As oil money floods into the Gulf region, the demand for banking services and investments that comply with shariah law’s ban on interest has jumped. According to the Islamic Financial Services Board, which is based in Malaysia, the assets under management by the global Islamic finance industry have grown by 15% a year and may have reached $1 trillion.

One of the first significant investments in a Kazakhstan bank by a major Western financial institution took place in November 2007 when Italian Bank UniCredit paid $2.1 billion for 91.8% of ATF Bank, the country’s fifth-largest bank by assets. The deal has been hampered with subsequent lawsuits filed earlier this year by minority shareholders.

Natural Resources Boost Economy
This sprawling former Soviet Republic also can fall back on its natural resources, including oil, gas, coal and uranium, to help its banking system manage the liquidity crisis. The windfall from higher world oil prices, for example, has increased government resources significantly and helped temper the country’s external borrowing needs for financing new investments. The National Oil Fund of the Republic of Kazakhstan, created in 2000 to prudently manage oil revenues and act as a savings fund for future generations, now tops $22 billion.



New hope: Kazakhstan is diversifying beyond oil and gas into other natural resources.

In late May the Kazakh government took a significant step toward expanding the access of its oil exports into international markets—and securing its revenue base—when Kazakh president Nursultan Nazarbayev signed into law a treaty that will let Kazakhstan export oil through the Baku-Tbilisi-Ceyhan (BTC) pipeline. The treaty lays out the technical support for oil transportation from Kazakhstan to Azerbaijan across the Caspian Sea. Then, oil will be sent into the BTC pipeline and forwarded, via Tbilisi, Georgia, to the Turkish Mediterranean port of Ceyhan and onto global markets. Analysts say the deal not only will help ensure Kazakhstan has sufficient export capacity once oil production increases but will diversify export routes away from the Russian network.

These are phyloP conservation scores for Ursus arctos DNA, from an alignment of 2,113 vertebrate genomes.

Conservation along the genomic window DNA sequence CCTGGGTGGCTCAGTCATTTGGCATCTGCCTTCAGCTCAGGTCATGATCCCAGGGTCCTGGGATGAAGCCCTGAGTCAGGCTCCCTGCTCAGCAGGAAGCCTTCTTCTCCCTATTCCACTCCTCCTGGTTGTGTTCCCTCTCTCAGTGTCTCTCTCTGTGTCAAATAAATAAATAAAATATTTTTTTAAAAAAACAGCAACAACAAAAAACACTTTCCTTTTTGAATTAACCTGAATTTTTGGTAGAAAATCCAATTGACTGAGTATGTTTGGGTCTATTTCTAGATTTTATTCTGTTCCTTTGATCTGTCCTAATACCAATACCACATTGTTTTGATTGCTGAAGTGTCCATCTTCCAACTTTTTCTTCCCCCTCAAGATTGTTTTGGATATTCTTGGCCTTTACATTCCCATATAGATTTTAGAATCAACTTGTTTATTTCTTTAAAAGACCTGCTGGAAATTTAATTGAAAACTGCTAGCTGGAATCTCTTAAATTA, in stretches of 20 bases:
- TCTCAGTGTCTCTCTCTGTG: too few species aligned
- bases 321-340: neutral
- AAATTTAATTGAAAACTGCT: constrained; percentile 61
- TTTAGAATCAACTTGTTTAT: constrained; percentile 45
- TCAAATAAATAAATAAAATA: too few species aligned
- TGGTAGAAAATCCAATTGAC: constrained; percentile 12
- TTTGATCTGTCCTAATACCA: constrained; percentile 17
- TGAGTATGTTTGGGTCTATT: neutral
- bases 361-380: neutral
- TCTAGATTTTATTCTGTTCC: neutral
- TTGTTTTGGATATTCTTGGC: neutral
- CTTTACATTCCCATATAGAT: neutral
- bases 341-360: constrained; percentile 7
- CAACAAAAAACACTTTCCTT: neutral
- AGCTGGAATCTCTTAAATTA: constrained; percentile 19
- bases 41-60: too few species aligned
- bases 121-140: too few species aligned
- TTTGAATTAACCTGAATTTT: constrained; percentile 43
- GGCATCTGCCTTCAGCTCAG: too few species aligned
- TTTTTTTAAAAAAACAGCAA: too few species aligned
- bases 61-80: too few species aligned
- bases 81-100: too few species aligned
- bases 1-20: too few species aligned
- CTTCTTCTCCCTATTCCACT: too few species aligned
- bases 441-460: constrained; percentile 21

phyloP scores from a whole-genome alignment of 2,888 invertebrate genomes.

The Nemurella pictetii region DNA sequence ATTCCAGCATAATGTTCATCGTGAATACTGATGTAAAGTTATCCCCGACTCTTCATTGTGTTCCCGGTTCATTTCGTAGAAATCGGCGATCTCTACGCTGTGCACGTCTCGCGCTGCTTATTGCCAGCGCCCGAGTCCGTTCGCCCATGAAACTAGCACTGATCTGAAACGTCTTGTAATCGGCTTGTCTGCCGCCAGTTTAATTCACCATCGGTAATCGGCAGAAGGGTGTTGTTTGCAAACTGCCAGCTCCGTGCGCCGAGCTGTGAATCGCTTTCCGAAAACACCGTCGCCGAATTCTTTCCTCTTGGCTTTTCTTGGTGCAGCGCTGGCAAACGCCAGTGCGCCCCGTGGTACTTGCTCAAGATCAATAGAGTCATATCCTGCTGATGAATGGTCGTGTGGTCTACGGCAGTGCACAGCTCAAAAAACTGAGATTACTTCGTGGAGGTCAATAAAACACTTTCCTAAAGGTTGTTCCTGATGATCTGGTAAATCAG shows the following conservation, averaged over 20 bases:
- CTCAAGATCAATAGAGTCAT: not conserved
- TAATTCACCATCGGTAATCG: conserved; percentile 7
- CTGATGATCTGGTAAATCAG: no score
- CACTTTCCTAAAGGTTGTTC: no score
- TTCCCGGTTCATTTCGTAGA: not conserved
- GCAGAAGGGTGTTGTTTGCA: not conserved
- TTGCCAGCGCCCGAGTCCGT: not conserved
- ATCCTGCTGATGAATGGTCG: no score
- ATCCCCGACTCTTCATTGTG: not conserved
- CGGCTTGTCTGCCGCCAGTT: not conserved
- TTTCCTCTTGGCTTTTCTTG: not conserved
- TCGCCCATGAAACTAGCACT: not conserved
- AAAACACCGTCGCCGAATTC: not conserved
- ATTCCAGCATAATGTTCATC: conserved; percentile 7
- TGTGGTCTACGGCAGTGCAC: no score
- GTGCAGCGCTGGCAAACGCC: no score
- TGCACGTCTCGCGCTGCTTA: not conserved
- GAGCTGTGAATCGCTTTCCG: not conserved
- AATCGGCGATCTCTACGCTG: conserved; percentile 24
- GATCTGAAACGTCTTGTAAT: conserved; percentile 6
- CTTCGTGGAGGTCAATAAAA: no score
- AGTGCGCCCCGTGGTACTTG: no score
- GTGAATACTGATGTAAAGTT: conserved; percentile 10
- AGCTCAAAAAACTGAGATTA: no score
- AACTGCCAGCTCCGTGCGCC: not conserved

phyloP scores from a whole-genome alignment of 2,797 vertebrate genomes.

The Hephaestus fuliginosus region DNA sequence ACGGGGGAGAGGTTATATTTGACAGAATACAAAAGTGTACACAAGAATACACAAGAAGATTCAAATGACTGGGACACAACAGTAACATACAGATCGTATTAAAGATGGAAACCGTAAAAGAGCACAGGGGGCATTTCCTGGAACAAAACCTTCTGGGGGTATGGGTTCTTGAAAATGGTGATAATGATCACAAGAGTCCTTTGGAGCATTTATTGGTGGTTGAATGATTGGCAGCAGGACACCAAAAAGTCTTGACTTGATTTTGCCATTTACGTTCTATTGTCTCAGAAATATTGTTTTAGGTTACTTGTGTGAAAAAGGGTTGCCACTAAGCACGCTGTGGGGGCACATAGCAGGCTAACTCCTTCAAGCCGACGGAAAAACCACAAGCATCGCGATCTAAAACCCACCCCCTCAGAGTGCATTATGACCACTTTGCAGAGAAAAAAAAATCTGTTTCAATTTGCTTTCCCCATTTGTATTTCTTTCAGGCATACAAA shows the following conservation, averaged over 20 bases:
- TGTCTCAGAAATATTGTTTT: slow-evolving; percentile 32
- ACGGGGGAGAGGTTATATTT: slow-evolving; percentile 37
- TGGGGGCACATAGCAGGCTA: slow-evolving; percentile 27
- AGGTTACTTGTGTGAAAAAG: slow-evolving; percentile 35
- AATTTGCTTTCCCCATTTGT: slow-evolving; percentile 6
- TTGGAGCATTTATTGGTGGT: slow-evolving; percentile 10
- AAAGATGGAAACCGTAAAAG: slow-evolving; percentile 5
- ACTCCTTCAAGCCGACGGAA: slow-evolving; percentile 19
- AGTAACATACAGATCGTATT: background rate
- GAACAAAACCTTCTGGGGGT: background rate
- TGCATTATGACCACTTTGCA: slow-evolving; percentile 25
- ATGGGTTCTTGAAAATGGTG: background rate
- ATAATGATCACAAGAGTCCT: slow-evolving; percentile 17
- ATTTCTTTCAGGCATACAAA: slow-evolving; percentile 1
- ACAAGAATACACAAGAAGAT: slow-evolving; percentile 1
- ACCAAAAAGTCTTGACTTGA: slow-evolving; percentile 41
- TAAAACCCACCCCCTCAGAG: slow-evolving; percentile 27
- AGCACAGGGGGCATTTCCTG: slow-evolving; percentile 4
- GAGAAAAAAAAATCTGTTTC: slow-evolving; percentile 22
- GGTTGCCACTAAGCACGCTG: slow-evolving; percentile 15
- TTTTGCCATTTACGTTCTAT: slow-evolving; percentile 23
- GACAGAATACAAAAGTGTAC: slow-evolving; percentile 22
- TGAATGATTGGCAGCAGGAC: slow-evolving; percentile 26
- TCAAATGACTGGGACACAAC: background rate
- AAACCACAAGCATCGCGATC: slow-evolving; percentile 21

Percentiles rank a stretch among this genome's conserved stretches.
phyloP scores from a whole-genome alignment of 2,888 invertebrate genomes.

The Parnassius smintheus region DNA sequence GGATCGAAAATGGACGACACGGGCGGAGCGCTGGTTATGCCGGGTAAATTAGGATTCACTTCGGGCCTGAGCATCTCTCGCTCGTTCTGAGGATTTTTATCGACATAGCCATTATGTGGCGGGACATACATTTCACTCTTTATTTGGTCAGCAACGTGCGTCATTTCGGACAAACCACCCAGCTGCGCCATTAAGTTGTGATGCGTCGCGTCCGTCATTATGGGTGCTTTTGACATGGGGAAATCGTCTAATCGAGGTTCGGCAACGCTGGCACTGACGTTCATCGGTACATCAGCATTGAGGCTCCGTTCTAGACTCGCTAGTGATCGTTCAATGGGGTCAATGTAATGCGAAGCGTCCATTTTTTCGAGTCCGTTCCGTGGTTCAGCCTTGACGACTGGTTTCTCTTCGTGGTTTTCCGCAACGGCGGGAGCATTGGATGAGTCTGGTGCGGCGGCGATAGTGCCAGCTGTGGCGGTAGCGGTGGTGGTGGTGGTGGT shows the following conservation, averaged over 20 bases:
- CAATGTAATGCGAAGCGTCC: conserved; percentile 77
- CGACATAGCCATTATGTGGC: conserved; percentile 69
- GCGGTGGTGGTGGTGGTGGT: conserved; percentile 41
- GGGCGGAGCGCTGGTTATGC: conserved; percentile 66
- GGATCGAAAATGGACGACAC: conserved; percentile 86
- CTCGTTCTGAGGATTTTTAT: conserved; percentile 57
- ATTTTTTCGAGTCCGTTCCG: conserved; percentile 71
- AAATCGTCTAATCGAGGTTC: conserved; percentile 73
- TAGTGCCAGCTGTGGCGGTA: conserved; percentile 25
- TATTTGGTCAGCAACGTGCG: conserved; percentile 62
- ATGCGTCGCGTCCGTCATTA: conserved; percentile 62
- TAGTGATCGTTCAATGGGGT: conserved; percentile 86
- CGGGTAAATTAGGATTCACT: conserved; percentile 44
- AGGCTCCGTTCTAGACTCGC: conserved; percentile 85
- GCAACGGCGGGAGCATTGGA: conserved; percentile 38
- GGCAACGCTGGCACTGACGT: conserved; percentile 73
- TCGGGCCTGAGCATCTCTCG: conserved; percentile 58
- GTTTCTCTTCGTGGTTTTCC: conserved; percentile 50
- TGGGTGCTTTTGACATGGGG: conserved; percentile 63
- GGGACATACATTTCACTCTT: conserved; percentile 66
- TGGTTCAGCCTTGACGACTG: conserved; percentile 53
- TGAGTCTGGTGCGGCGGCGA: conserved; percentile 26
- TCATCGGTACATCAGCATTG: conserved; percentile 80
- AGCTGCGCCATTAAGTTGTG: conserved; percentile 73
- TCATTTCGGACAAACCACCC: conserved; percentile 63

The deal also calls for the construction of a 454-mile pipeline to move the oil from Kazakhstan’s western Eskene region to Kuruk port, where it will be transported to Baku via tanker. Once pumped into the BTC, Kazakh oil will boost the amount of oil arriving in Ceyhan to 75 million tons a year, up from the current 50 million tons.

The government’s efforts to boost its oil and gas production in coming years should push it to develop the nation’s transportation system, necessary if the country wants to diversify beyond the services sector into manufacturing. “The country is vast, the size of western Europe. That means its transport costs are significant and will shape its comparative advantages and what market niches can grow,” says Colquhoun.

Moody’s Schiffer believes the Kazakh government should follow the Australian model and move its economy slowly out of its commodity base. “The country has so much wealth,” he says, adding that the country is fortunate to be bestowed with oil reserves that are not buried under the Arctic Circle. “They are fortunate, and they have time to diversify their economy,” he notes.

While Kazakhstan’s pending accession to the World Trade Organization (WTO) has been a priority for President Nazarbayev, membership in the global trading organization could offer problems of its own. “Will [WTO membership] open the flood gates to inexpensive Chinese goods?” wonders Starr of Johns Hopkins’ SAIS. “They have good relations with China, but they are also cautious about being swamped with Chinese goods.”

Paula L. Green